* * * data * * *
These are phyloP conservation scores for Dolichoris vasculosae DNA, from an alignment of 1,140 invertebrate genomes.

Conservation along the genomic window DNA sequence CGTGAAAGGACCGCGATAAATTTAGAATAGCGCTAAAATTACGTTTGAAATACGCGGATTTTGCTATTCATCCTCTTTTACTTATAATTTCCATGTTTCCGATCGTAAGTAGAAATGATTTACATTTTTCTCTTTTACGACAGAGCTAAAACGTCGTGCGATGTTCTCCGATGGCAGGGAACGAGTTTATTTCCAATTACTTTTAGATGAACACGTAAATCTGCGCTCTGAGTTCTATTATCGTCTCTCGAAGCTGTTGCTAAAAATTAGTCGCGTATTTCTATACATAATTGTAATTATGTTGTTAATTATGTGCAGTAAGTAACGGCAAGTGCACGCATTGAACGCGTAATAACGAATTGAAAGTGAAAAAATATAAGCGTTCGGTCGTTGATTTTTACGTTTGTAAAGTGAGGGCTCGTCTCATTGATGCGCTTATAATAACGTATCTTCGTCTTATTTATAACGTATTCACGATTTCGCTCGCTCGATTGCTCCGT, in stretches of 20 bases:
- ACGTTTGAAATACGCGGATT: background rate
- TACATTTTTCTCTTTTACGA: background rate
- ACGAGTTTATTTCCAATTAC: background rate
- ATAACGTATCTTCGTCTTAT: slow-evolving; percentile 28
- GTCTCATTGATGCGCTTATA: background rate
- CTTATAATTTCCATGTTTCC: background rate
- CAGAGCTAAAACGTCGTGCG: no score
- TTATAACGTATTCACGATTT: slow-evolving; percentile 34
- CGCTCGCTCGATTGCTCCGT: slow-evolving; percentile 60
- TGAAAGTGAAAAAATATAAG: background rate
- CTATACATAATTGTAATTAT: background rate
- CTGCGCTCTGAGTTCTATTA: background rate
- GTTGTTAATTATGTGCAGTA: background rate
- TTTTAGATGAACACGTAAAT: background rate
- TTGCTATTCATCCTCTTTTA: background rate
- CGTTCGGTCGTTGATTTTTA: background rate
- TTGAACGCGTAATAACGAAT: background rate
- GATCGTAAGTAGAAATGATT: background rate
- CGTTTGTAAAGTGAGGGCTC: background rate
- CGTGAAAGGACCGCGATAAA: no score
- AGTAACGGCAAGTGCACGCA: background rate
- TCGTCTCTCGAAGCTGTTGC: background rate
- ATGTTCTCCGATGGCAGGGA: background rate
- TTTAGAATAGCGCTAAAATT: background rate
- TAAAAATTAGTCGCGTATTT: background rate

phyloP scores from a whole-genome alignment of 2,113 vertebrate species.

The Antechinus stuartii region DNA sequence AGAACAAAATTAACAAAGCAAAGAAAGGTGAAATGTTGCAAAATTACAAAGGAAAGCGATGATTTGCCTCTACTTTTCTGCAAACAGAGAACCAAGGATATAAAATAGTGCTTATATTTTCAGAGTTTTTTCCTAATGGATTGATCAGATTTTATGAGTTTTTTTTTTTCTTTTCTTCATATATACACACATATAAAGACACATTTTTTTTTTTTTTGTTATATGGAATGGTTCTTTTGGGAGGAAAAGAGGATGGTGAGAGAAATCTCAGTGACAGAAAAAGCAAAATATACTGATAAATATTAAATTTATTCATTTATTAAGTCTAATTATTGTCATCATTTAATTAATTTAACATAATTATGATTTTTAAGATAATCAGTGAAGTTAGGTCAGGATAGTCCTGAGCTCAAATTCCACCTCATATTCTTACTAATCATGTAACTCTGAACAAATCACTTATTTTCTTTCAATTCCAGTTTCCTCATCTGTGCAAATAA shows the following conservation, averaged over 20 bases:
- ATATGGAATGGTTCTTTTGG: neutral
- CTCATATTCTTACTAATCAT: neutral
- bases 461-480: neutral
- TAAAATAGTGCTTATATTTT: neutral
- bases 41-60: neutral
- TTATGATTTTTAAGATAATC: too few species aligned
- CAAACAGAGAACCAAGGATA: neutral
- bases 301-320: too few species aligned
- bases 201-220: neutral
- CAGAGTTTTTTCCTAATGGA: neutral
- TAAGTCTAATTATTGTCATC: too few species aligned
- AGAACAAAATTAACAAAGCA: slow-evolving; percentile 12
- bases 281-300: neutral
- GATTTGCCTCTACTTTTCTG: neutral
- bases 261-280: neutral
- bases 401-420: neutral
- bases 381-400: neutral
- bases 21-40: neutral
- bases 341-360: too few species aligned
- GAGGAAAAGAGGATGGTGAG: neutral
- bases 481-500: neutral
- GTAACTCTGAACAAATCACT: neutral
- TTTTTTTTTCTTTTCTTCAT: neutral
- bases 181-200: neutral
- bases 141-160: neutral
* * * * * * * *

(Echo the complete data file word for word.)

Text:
These are phyloP conservation scores for Dolichoris vasculosae DNA, from an alignment of 1,140 invertebrate genomes.

Conservation along the genomic window DNA sequence CGTGAAAGGACCGCGATAAATTTAGAATAGCGCTAAAATTACGTTTGAAATACGCGGATTTTGCTATTCATCCTCTTTTACTTATAATTTCCATGTTTCCGATCGTAAGTAGAAATGATTTACATTTTTCTCTTTTACGACAGAGCTAAAACGTCGTGCGATGTTCTCCGATGGCAGGGAACGAGTTTATTTCCAATTACTTTTAGATGAACACGTAAATCTGCGCTCTGAGTTCTATTATCGTCTCTCGAAGCTGTTGCTAAAAATTAGTCGCGTATTTCTATACATAATTGTAATTATGTTGTTAATTATGTGCAGTAAGTAACGGCAAGTGCACGCATTGAACGCGTAATAACGAATTGAAAGTGAAAAAATATAAGCGTTCGGTCGTTGATTTTTACGTTTGTAAAGTGAGGGCTCGTCTCATTGATGCGCTTATAATAACGTATCTTCGTCTTATTTATAACGTATTCACGATTTCGCTCGCTCGATTGCTCCGT, in stretches of 20 bases:
- ACGTTTGAAATACGCGGATT: background rate
- TACATTTTTCTCTTTTACGA: background rate
- ACGAGTTTATTTCCAATTAC: background rate
- ATAACGTATCTTCGTCTTAT: slow-evolving; percentile 28
- GTCTCATTGATGCGCTTATA: background rate
- CTTATAATTTCCATGTTTCC: background rate
- CAGAGCTAAAACGTCGTGCG: no score
- TTATAACGTATTCACGATTT: slow-evolving; percentile 34
- CGCTCGCTCGATTGCTCCGT: slow-evolving; percentile 60
- TGAAAGTGAAAAAATATAAG: background rate
- CTATACATAATTGTAATTAT: background rate
- CTGCGCTCTGAGTTCTATTA: background rate
- GTTGTTAATTATGTGCAGTA: background rate
- TTTTAGATGAACACGTAAAT: background rate
- TTGCTATTCATCCTCTTTTA: background rate
- CGTTCGGTCGTTGATTTTTA: background rate
- TTGAACGCGTAATAACGAAT: background rate
- GATCGTAAGTAGAAATGATT: background rate
- CGTTTGTAAAGTGAGGGCTC: background rate
- CGTGAAAGGACCGCGATAAA: no score
- AGTAACGGCAAGTGCACGCA: background rate
- TCGTCTCTCGAAGCTGTTGC: background rate
- ATGTTCTCCGATGGCAGGGA: background rate
- TTTAGAATAGCGCTAAAATT: background rate
- TAAAAATTAGTCGCGTATTT: background rate

phyloP scores from a whole-genome alignment of 2,113 vertebrate species.

The Antechinus stuartii region DNA sequence AGAACAAAATTAACAAAGCAAAGAAAGGTGAAATGTTGCAAAATTACAAAGGAAAGCGATGATTTGCCTCTACTTTTCTGCAAACAGAGAACCAAGGATATAAAATAGTGCTTATATTTTCAGAGTTTTTTCCTAATGGATTGATCAGATTTTATGAGTTTTTTTTTTTCTTTTCTTCATATATACACACATATAAAGACACATTTTTTTTTTTTTTGTTATATGGAATGGTTCTTTTGGGAGGAAAAGAGGATGGTGAGAGAAATCTCAGTGACAGAAAAAGCAAAATATACTGATAAATATTAAATTTATTCATTTATTAAGTCTAATTATTGTCATCATTTAATTAATTTAACATAATTATGATTTTTAAGATAATCAGTGAAGTTAGGTCAGGATAGTCCTGAGCTCAAATTCCACCTCATATTCTTACTAATCATGTAACTCTGAACAAATCACTTATTTTCTTTCAATTCCAGTTTCCTCATCTGTGCAAATAA shows the following conservation, averaged over 20 bases:
- ATATGGAATGGTTCTTTTGG: neutral
- CTCATATTCTTACTAATCAT: neutral
- bases 461-480: neutral
- TAAAATAGTGCTTATATTTT: neutral
- bases 41-60: neutral
- TTATGATTTTTAAGATAATC: too few species aligned
- CAAACAGAGAACCAAGGATA: neutral
- bases 301-320: too few species aligned
- bases 201-220: neutral
- CAGAGTTTTTTCCTAATGGA: neutral
- TAAGTCTAATTATTGTCATC: too few species aligned
- AGAACAAAATTAACAAAGCA: slow-evolving; percentile 12
- bases 281-300: neutral
- GATTTGCCTCTACTTTTCTG: neutral
- bases 261-280: neutral
- bases 401-420: neutral
- bases 381-400: neutral
- bases 21-40: neutral
- bases 341-360: too few species aligned
- GAGGAAAAGAGGATGGTGAG: neutral
- bases 481-500: neutral
- GTAACTCTGAACAAATCACT: neutral
- TTTTTTTTTCTTTTCTTCAT: neutral
- bases 181-200: neutral
- bases 141-160: neutral